NHS Change Day Is A Good Idea – But Is It Enough?

13th February 2014

In 2013, when the very first NHS Change Day took place, the staff-inspired social movement saw 189,000 pledges made, with the goal being to make the changes that matter in the everyday workings of such a mammoth organisation.

It’s difficult to pick out particular pledges when so many were made, but in general terms it was heart-warming stuff and came largely from what is a genuine passion for the NHS and making improvements to it. Small scale but admirable examples included a clinician sampling children’s medicine to better understand how it tasted and a receptionist promising to smile more.

There really is a need for change within the NHS and seeing its employees and others promising to try and make a difference is genuinely encouraging – yet it still leaves the feeling that there is so much more that needs to be done and a whole culture that needs altering.

While the drive for change from the grassroots that’s epitomised by the NHS Change Day movement is great on the surface, at Fletchers we see many cases of negligence which have been caused by deep-rooted issues that arguably require action at the highest levels of the NHS.

These are the cases where things have gone badly wrong, where there are whole systems of care which haven’t worked and long-standing reasons for failings.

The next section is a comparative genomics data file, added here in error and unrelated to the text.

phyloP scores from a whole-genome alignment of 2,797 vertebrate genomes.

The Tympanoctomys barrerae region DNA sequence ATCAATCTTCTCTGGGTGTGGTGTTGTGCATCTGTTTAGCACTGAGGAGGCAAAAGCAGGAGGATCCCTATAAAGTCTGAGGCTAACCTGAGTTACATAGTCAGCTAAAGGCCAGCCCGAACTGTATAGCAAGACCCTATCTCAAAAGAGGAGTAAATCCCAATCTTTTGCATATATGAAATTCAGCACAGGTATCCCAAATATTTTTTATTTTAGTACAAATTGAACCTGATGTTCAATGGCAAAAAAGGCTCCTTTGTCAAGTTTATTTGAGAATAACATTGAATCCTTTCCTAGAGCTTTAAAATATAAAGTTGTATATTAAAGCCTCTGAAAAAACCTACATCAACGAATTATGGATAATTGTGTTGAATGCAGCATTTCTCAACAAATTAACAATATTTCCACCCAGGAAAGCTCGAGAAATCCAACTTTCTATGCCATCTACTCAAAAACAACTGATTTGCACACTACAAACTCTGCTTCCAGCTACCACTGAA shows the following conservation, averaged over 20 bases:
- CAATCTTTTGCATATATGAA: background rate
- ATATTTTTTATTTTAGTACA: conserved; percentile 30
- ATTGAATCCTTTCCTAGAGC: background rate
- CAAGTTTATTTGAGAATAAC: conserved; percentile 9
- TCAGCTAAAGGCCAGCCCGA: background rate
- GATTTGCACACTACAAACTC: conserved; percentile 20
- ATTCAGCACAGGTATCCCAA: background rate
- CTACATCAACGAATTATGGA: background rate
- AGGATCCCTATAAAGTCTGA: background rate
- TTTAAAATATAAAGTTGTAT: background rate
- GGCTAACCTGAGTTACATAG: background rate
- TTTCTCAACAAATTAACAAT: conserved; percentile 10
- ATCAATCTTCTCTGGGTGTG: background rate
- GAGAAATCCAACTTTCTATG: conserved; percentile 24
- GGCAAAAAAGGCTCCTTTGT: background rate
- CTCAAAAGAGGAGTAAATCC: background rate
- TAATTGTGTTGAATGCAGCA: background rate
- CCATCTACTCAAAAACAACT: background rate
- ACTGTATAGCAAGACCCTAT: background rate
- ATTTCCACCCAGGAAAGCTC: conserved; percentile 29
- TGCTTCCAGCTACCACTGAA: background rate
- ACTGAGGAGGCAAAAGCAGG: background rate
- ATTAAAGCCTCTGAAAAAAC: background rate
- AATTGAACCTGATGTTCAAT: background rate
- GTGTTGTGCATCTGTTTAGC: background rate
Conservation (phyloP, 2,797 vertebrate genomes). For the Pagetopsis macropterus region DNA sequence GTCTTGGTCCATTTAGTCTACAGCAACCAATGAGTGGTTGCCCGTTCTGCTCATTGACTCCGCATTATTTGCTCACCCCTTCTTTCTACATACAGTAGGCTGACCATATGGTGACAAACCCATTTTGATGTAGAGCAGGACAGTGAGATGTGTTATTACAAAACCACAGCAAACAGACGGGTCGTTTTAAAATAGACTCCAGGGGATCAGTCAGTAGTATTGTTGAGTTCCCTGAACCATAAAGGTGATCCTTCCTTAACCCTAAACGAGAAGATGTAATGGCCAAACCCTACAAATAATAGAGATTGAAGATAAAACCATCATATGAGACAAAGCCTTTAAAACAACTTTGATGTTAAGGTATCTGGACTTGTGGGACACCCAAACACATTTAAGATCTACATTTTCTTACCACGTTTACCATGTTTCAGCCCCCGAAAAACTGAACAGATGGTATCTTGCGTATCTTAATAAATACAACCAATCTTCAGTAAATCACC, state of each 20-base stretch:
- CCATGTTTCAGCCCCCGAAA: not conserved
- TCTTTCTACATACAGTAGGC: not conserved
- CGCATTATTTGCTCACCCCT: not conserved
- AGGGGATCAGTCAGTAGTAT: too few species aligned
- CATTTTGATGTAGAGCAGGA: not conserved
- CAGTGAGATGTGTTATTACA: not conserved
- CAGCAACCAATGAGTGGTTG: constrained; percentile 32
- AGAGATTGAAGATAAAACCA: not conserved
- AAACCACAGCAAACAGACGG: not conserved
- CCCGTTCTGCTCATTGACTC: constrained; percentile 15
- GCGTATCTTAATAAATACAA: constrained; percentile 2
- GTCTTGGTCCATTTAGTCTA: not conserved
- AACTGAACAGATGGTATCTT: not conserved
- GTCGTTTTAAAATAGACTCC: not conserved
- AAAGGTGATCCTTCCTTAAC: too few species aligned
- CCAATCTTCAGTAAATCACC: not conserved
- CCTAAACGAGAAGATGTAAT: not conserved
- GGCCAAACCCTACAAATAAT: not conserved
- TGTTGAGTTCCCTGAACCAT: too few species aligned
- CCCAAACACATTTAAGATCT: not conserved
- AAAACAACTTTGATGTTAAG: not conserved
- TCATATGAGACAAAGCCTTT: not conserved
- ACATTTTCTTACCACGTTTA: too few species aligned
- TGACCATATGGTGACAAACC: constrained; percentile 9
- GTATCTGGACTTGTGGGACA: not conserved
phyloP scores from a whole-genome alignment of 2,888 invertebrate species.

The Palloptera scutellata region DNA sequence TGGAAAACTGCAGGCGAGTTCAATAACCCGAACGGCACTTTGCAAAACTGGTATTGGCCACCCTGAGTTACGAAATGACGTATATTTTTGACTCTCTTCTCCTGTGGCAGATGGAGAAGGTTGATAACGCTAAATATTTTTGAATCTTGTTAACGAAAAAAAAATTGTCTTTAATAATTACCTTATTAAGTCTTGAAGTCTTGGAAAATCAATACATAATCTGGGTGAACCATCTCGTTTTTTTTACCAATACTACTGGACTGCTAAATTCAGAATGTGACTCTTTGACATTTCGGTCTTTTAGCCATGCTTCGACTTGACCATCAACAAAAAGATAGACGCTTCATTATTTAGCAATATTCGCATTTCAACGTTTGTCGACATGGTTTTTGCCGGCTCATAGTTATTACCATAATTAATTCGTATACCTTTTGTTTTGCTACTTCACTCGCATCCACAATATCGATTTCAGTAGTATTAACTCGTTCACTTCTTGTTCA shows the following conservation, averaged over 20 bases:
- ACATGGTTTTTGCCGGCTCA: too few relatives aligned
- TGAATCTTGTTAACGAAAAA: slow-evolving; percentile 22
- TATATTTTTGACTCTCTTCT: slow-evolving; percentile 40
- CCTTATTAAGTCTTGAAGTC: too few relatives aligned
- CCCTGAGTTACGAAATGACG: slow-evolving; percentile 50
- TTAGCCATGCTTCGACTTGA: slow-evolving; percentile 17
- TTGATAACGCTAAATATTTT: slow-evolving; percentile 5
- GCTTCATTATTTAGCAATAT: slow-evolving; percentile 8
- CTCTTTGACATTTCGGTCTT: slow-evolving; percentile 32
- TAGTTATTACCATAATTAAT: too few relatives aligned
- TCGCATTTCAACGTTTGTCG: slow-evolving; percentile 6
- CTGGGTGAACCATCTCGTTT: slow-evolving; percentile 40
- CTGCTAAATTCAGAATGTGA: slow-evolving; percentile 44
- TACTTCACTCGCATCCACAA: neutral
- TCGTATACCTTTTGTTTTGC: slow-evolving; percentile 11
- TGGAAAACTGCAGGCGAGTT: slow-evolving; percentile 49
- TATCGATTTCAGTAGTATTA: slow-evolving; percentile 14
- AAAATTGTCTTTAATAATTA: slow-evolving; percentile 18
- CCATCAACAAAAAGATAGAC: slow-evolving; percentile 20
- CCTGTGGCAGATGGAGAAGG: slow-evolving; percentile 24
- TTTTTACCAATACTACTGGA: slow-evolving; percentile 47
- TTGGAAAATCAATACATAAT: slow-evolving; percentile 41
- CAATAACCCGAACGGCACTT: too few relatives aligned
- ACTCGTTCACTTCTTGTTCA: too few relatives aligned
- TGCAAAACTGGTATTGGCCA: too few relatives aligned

In addition to well-meaning events such as NHS Change Day, perhaps the focus should be on listening to the complaints of patients regarding their treatment and rectifying the problems which have caused suffering.

There is something significantly wrong when people don’t feel it’s worth making a complaint because they don’t think they will be listened to. Our recent survey of 2,000 patients showed that to be the case and has further revealed a lack of confidence in the workings of the NHS.

It’s true that confidence can be restored bit by bit through the actions of those who choose to take part in NHS Change Day and we should all applaud efforts to make even a small difference. But it’s going to take an awfully long time to do it in that way. What’s needed is a fundamental change in attitude and culture in the upper echelons of the organisation – an upheaval covering the systems and procedures which fail the very people we help here at Fletchers. It can be done – but it’s a massive challenge.

We’ll be carrying out further research throughout the year, and we’d love to hear your views and experiences of the NHS. Tell us via Facebook or Twitter using the hashtag #NHSListening.

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